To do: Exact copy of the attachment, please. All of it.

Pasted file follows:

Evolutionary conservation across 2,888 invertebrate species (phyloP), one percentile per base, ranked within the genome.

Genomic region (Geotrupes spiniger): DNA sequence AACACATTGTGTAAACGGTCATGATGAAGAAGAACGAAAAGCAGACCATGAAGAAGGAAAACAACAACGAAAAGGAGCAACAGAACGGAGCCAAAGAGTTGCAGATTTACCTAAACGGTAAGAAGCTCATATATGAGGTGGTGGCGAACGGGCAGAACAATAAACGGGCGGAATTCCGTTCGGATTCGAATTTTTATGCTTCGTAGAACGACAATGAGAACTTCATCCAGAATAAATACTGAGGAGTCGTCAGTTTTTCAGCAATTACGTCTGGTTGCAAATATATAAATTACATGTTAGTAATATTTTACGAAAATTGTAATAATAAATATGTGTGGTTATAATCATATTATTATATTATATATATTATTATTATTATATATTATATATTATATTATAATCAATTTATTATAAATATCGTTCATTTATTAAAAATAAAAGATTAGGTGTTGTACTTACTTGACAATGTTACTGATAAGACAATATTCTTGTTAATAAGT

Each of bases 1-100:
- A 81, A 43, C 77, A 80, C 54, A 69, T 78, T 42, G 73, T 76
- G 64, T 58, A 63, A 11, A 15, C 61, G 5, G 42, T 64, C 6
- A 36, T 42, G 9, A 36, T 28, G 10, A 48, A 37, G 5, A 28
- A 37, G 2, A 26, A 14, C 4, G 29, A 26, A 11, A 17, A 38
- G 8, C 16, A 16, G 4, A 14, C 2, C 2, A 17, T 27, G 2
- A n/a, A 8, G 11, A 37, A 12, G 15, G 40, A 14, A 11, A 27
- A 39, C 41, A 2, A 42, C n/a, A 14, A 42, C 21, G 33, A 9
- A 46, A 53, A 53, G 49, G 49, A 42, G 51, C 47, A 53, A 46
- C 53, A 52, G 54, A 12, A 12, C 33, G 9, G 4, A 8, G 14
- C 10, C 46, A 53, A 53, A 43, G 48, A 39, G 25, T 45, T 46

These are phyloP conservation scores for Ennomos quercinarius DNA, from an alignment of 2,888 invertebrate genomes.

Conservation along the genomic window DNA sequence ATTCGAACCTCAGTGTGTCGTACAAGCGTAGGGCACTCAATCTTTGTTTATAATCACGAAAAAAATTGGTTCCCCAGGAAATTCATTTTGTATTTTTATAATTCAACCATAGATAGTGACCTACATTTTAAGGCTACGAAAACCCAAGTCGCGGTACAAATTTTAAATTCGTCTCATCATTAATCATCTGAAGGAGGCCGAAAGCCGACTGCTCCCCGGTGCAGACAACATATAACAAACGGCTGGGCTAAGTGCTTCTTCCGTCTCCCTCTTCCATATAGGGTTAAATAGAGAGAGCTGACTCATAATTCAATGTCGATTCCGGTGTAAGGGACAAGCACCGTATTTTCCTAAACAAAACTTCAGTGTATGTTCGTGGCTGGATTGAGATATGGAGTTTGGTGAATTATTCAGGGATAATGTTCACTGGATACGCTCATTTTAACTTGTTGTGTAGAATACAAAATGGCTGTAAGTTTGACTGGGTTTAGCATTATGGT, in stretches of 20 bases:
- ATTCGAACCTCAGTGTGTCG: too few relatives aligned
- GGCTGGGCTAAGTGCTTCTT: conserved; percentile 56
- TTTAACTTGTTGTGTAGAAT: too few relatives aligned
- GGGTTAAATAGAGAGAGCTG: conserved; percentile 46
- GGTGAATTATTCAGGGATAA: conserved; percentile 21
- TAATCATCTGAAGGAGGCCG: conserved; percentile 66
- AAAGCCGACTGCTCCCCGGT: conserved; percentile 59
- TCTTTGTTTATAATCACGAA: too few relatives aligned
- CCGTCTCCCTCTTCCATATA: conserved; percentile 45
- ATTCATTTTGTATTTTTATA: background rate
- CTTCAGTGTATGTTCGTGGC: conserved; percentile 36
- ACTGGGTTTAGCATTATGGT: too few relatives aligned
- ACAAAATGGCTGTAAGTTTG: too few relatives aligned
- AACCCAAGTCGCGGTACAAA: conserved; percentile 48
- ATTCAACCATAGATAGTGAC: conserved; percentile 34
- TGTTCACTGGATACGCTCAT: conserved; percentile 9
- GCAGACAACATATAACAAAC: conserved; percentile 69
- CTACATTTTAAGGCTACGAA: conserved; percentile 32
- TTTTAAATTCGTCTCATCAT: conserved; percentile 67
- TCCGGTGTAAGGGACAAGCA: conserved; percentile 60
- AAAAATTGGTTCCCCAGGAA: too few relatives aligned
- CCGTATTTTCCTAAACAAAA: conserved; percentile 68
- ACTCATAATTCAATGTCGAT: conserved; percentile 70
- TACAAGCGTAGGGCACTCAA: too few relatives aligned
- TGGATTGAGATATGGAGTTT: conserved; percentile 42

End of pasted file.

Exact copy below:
Evolutionary conservation across 2,888 invertebrate species (phyloP), one percentile per base, ranked within the genome.

Genomic region (Geotrupes spiniger): DNA sequence AACACATTGTGTAAACGGTCATGATGAAGAAGAACGAAAAGCAGACCATGAAGAAGGAAAACAACAACGAAAAGGAGCAACAGAACGGAGCCAAAGAGTTGCAGATTTACCTAAACGGTAAGAAGCTCATATATGAGGTGGTGGCGAACGGGCAGAACAATAAACGGGCGGAATTCCGTTCGGATTCGAATTTTTATGCTTCGTAGAACGACAATGAGAACTTCATCCAGAATAAATACTGAGGAGTCGTCAGTTTTTCAGCAATTACGTCTGGTTGCAAATATATAAATTACATGTTAGTAATATTTTACGAAAATTGTAATAATAAATATGTGTGGTTATAATCATATTATTATATTATATATATTATTATTATTATATATTATATATTATATTATAATCAATTTATTATAAATATCGTTCATTTATTAAAAATAAAAGATTAGGTGTTGTACTTACTTGACAATGTTACTGATAAGACAATATTCTTGTTAATAAGT

Each of bases 1-100:
- A 81, A 43, C 77, A 80, C 54, A 69, T 78, T 42, G 73, T 76
- G 64, T 58, A 63, A 11, A 15, C 61, G 5, G 42, T 64, C 6
- A 36, T 42, G 9, A 36, T 28, G 10, A 48, A 37, G 5, A 28
- A 37, G 2, A 26, A 14, C 4, G 29, A 26, A 11, A 17, A 38
- G 8, C 16, A 16, G 4, A 14, C 2, C 2, A 17, T 27, G 2
- A n/a, A 8, G 11, A 37, A 12, G 15, G 40, A 14, A 11, A 27
- A 39, C 41, A 2, A 42, C n/a, A 14, A 42, C 21, G 33, A 9
- A 46, A 53, A 53, G 49, G 49, A 42, G 51, C 47, A 53, A 46
- C 53, A 52, G 54, A 12, A 12, C 33, G 9, G 4, A 8, G 14
- C 10, C 46, A 53, A 53, A 43, G 48, A 39, G 25, T 45, T 46

These are phyloP conservation scores for Ennomos quercinarius DNA, from an alignment of 2,888 invertebrate genomes.

Conservation along the genomic window DNA sequence ATTCGAACCTCAGTGTGTCGTACAAGCGTAGGGCACTCAATCTTTGTTTATAATCACGAAAAAAATTGGTTCCCCAGGAAATTCATTTTGTATTTTTATAATTCAACCATAGATAGTGACCTACATTTTAAGGCTACGAAAACCCAAGTCGCGGTACAAATTTTAAATTCGTCTCATCATTAATCATCTGAAGGAGGCCGAAAGCCGACTGCTCCCCGGTGCAGACAACATATAACAAACGGCTGGGCTAAGTGCTTCTTCCGTCTCCCTCTTCCATATAGGGTTAAATAGAGAGAGCTGACTCATAATTCAATGTCGATTCCGGTGTAAGGGACAAGCACCGTATTTTCCTAAACAAAACTTCAGTGTATGTTCGTGGCTGGATTGAGATATGGAGTTTGGTGAATTATTCAGGGATAATGTTCACTGGATACGCTCATTTTAACTTGTTGTGTAGAATACAAAATGGCTGTAAGTTTGACTGGGTTTAGCATTATGGT, in stretches of 20 bases:
- ATTCGAACCTCAGTGTGTCG: too few relatives aligned
- GGCTGGGCTAAGTGCTTCTT: conserved; percentile 56
- TTTAACTTGTTGTGTAGAAT: too few relatives aligned
- GGGTTAAATAGAGAGAGCTG: conserved; percentile 46
- GGTGAATTATTCAGGGATAA: conserved; percentile 21
- TAATCATCTGAAGGAGGCCG: conserved; percentile 66
- AAAGCCGACTGCTCCCCGGT: conserved; percentile 59
- TCTTTGTTTATAATCACGAA: too few relatives aligned
- CCGTCTCCCTCTTCCATATA: conserved; percentile 45
- ATTCATTTTGTATTTTTATA: background rate
- CTTCAGTGTATGTTCGTGGC: conserved; percentile 36
- ACTGGGTTTAGCATTATGGT: too few relatives aligned
- ACAAAATGGCTGTAAGTTTG: too few relatives aligned
- AACCCAAGTCGCGGTACAAA: conserved; percentile 48
- ATTCAACCATAGATAGTGAC: conserved; percentile 34
- TGTTCACTGGATACGCTCAT: conserved; percentile 9
- GCAGACAACATATAACAAAC: conserved; percentile 69
- CTACATTTTAAGGCTACGAA: conserved; percentile 32
- TTTTAAATTCGTCTCATCAT: conserved; percentile 67
- TCCGGTGTAAGGGACAAGCA: conserved; percentile 60
- AAAAATTGGTTCCCCAGGAA: too few relatives aligned
- CCGTATTTTCCTAAACAAAA: conserved; percentile 68
- ACTCATAATTCAATGTCGAT: conserved; percentile 70
- TACAAGCGTAGGGCACTCAA: too few relatives aligned
- TGGATTGAGATATGGAGTTT: conserved; percentile 42